Stephanie Hill calls herself an “accidental engineer.” She never imagined being in the industry until she took a college course that sparked her interest. Today, she’s the vice president and general manager of Lockheed Martin’s Cyber, Ships & Advanced Technologies (CSAT) line of business and is keen on getting more young people interested in science, technology, math and engineering (STEM) fields. She sees getting young people involved in science early as the key to building the “Silicon Valley” for cyber technology in Maryland.
Hill joined Lockheed Martin in 1987 as a software engineer and has held a variety of roles at the company, including vice president and general manager positions for different parts of the company’s business.
In her current position, Hill oversees the strategy and execution of all CSAT programs, which includes the Littoral Combat Ship program; Coast Guard systems; fixed wing mission systems; unmanned aerial systems; intelligence, surveillance and reconnaissance systems; cyber solutions; electronic products; information technology services for U.S. and international postal services; lasers and sensor systems; and vertical launch platforms.
In March, Lockheed Martin reopened a production line at its Middle River facility as part of a $235.3 million contract with the U.S. Navy in which Lockheed will be manufacturing an MK 41 Vertical Launching System – a missile launcher. The facility is used for deck and hatch production, a part of the manufacturing process that has not been done that facility for more than 20 years.
Among Lockheed’s role in Maryland’s business community, Hill points to its involvement in STEM education.
“We make a big impact in all levels of public school whether it’s elementary, middle and university and college,” Hill said, adding that she sees the state’s universities as the key to making Maryland the base for technology and cyber innovation, pointing to bwtech@UMBC Research Park as a prime example.
“You’ve got all of these great higher universities who are working on specifically in tech and many in cyber,” she said.
As chairwoman of the Greater Baltimore Committee, Hill and the committee has been focused on economic development and job creation in the region and partnering with government and other community leaders, she said.
“I am really pleased with the amount of activity and focused activity I’ve seen in Maryland come together,” she said.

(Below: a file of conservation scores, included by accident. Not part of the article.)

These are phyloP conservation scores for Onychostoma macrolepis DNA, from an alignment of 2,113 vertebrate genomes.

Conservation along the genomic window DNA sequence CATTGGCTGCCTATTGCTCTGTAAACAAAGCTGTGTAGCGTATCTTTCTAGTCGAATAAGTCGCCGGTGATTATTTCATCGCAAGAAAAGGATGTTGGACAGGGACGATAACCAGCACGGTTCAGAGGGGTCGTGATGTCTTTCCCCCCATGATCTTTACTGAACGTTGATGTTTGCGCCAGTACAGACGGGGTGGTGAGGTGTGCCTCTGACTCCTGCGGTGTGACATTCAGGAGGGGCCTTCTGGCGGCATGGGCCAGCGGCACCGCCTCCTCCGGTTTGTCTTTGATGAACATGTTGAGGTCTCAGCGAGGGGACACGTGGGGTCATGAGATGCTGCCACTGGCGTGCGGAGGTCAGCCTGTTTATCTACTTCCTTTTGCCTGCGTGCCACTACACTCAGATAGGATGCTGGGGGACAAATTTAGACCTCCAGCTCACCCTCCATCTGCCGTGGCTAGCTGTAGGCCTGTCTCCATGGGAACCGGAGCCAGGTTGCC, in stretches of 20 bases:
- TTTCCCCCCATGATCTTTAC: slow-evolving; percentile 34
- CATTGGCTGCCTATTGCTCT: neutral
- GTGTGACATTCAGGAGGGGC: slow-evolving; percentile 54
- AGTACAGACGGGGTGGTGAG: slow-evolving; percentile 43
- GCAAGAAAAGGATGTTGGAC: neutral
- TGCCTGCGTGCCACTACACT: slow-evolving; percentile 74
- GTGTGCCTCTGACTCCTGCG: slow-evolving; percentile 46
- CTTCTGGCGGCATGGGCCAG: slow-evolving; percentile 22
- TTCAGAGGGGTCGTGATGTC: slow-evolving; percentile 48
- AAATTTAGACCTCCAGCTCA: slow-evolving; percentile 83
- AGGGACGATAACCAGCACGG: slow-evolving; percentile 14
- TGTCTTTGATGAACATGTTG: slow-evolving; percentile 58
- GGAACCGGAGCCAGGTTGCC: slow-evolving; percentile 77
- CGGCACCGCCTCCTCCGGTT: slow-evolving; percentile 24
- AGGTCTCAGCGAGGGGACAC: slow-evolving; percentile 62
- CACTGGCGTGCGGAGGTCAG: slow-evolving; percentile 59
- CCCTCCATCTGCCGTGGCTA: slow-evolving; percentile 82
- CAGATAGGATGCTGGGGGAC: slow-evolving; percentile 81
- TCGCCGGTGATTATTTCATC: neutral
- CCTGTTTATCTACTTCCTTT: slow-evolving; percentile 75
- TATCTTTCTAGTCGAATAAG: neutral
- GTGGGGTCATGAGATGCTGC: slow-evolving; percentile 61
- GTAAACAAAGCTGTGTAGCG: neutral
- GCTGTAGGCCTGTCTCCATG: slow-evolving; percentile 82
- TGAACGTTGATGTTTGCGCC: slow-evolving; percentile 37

It’s been a big year for Arne Sorenson and Marriott, with the Bethesda hotel giant becoming the largest hotelier in the world and announcing that it’s building a $600 million headquarters to maintain its presence in Montgomery County.
In September, the Bethesda-based hotel giant completed the $13 billion acquisition of Starwood Hotels and Resorts, a company with 6,000 properties among 30 brands around the world
In total, 30 hotel brands now fall under the Marriott umbrella from Marriott, Courtyard and Ritz Carlton to Starwood’s Sheraton, Westin, W and St. Regis. The company has 5,700 properties and 1.1 million rooms in more than 110 countries, which translates to 1 out of every 15 hotel rooms in the world.
“We’ve got an ability to offer just that much more choice. A choice in locations, a choice in the kind of hotel, a choice in the amount a customer needs to spend,” Marriott CEO Arne Sorenson told The Associated Press after the acquisition was finalized in September.
Marriott’s quest to purchase Starwood had a dramatic start as the company was drawn into a bidding war with Anbang Insurance Group Co. The Chinese company eventually backed out.
Sorenson also joined President Barack Obama in his trip to Cuba this year, in line with Marriott’s interest in opening hotels and offering hospitality training on the island. In March, the Department of Treasury approved Marriott’s application, allowing the company to do business there.
As Marriott expands, the company is receiving a $70 incentive package to stay in Maryland and build a new headquarters in downtown Bethesda. Sorenson described this as a “significant economic driver for the community.”
“Marriott has been headquartered in Montgomery County, Maryland, for more than 60 years and we intend to remain close to our roots. Our goal is to provide a cutting-edge workspace for our associates that offers state-of-the-art technology, modern amenities, and access to a range of transportation options.” Sorenson said in a statement.
Sorenson joined Marriott in 1996 and became the company’s first CEO without the Marriott surname. He was the company’s president and chief operation officer before assuming that role. Sorenson has also been executive vice president, chief financial officer and president of continental European lodging. He was elected to Marriott’s Board of Directors in 2011.
Adam Bednar is a reporter for The Daily Record who covers real estate. Anamika Roy is a reporter for The Daily Record who writes about small business and banking. Pete Pichaske is a frequent contributor who writes about law and business.